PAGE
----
A month went by. It was peaceful and I felt as if I was settling into my new house. It was so close to work that I could go home over lunch. On April 5th, I was pulling out of my parking lot when I saw a familiar car sitting at the bank across the street. Small. Black. Out of town dealer’s plate on the front. I knew it was him even before I saw his face -- one look at the driver confirmed it. It was my abuser.

He pulled out behind me and I hurried into the parking lot at work. I was relieved when he drove past instead of continuing to follow me. For the rest of the week, I kept looking over my shoulder, but didn’t see him. Then, on April 20th, I left the building for lunch and his car was in the parking lot. Looking around, I saw him standing at the door of the book-store located in the same building where I worked. He was looking at me.

I left work but didn’t go home. Instead, I drove and I cried. Why was he doing this? What did he want? Back at work, later on, I talked to a friend and she advised me to call the police and report it. I was reluctant, but by the next morning I felt so disturbed by his behavior that I did call the local police department. They assigned an officer to give me more information, and promised that he would call me soon. Sure enough, after about fifteen minutes had passed, my cell phone rang. I explained what was going on and the police officer shocked me when he said, “So you’re being stalked.”

I was surprised -- I hadn’t thought of what was happening to me as stalking. The officer told me that the best thing I could do was to file for an order of protection. After he had some more information about how abusive the relationship had been, he urged me not to wait, but to file for the protective order right away. I didn’t take his advice until another two months had passed, mostly because I could hardly believe that I was being stalked. I mean, what if I was wrong? What if my ex’s intentions were entirely innocent? It took seeing him at my workplace a couple more times, seeing him driving up and down the road in front of my home, and him turning up at my work on a Saturday to convince me that I needed to do something. I filed for the order of protection on May 28th – on my way to the courthouse to fill out the paperwork, I saw him less than a block from my work-place again, for the second time that week.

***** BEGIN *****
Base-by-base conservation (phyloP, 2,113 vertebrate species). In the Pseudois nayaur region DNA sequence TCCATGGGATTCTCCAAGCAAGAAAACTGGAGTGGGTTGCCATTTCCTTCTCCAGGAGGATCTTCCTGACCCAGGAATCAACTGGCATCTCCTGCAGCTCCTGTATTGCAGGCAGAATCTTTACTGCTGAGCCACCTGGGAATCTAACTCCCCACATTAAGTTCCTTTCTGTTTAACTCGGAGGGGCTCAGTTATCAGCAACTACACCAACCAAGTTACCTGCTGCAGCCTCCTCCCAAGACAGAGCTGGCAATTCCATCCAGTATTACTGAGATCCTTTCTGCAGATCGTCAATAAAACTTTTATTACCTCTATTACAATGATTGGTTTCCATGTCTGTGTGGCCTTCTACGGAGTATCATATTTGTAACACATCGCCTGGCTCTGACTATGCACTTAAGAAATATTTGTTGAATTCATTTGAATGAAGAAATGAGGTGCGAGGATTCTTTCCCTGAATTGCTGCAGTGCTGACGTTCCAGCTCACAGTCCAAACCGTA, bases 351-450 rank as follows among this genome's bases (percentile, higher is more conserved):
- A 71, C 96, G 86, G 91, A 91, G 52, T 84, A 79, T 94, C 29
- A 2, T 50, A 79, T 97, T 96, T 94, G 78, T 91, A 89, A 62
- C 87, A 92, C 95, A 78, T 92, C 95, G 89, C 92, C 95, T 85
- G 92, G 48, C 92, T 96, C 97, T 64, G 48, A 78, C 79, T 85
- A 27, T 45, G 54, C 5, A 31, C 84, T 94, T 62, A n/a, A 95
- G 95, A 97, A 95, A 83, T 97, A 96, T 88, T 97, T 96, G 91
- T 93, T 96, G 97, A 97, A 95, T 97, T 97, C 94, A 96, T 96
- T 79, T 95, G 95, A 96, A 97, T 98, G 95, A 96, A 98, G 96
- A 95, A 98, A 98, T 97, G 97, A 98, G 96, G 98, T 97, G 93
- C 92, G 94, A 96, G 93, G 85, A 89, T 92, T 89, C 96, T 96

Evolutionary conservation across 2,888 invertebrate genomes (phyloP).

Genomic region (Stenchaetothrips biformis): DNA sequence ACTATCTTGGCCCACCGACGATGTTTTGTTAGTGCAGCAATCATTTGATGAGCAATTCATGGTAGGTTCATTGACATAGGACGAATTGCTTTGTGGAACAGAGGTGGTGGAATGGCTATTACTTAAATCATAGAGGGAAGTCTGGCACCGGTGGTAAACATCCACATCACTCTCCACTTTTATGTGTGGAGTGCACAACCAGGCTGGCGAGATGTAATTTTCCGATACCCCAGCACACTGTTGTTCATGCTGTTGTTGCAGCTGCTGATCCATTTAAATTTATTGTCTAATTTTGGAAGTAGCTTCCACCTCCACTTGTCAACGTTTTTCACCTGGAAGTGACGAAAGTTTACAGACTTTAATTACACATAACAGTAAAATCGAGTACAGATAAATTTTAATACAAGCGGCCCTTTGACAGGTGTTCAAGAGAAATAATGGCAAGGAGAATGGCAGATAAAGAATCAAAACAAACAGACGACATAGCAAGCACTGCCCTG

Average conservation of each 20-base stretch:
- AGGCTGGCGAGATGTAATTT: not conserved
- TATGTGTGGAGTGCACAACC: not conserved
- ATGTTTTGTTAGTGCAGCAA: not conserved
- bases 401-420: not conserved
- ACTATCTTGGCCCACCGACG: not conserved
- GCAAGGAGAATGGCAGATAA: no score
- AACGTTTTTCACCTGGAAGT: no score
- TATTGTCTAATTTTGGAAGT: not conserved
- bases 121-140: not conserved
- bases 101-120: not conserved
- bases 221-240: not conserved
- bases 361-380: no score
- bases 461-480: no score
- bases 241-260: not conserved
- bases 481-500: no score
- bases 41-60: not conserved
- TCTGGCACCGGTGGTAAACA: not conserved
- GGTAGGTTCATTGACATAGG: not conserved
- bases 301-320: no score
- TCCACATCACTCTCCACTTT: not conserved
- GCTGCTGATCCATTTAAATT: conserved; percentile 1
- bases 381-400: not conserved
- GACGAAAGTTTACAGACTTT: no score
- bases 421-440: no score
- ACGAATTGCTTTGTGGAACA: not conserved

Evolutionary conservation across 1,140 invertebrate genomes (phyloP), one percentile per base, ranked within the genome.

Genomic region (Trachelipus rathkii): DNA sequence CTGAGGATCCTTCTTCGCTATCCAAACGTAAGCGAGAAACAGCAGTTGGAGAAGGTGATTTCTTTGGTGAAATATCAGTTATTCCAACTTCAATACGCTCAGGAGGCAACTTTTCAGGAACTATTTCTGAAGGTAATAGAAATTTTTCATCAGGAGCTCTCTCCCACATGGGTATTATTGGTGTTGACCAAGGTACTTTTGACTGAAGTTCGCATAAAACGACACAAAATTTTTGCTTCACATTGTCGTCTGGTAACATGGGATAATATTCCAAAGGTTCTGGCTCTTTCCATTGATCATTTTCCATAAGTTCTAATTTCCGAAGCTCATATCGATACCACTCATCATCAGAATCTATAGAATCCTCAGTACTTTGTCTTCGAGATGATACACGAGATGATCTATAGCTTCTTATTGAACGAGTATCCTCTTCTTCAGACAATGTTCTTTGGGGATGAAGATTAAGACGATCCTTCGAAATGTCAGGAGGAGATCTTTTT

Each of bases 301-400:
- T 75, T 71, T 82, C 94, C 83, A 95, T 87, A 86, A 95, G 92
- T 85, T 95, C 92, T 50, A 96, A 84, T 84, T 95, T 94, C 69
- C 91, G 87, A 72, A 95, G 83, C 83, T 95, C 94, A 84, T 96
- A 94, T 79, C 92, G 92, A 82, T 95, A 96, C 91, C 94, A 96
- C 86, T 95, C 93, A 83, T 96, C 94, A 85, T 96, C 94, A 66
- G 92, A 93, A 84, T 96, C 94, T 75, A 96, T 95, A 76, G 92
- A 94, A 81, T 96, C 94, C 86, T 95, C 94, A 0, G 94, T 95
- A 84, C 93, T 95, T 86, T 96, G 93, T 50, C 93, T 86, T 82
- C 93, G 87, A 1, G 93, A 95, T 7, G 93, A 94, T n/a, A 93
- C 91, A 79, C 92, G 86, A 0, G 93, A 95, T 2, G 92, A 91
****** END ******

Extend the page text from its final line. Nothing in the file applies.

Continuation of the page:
I got my order of protection after punctured tires, destroyed property, a private investigator hired by my ex, and two-hour hearing that was indescribably awful. Since then, my ex appealed the protective order and then dropped the appeal the day before we were to go to court. That was in August 2010. There has been no further destruction of my property, and I have only seen him once since that time; he did not try to make contact. I worry about what will happen when the order expires this July, but I will have to deal with that as it comes.

Because I didn’t recognize my ex’s behavior as stalking, I was reluctant to file for the protective order. I put up with being followed, being watched, and feeling unsafe and fearful because I didn’t know what constituted stalking. I want others to be able to recognize their danger before things get out of control – here is some information about stalking, including the legal definition in the state of Tennessee.

Stalking is a pattern of conduct composed of a series of two or more noncontinuous acts which show a continuity of purpose, which cause significant emotional or mental suffering or distress, and which may include but is not limited to repeated unwanted contact. Stalking is the repeated or continuing harassment of another that would cause a reasonable person to feel frightened, intimidated, threatened, or terrorized. This behavior includes following or appearing within the sight of that person, approaching or confronting that person, whether on private or public property, appearing at that person’s workplace or residence, contacting that person by phone, mail, or electronic means, or appearing or placing an object upon property leased, owned, or occupied by that person (Stalking Resource Center, 2011).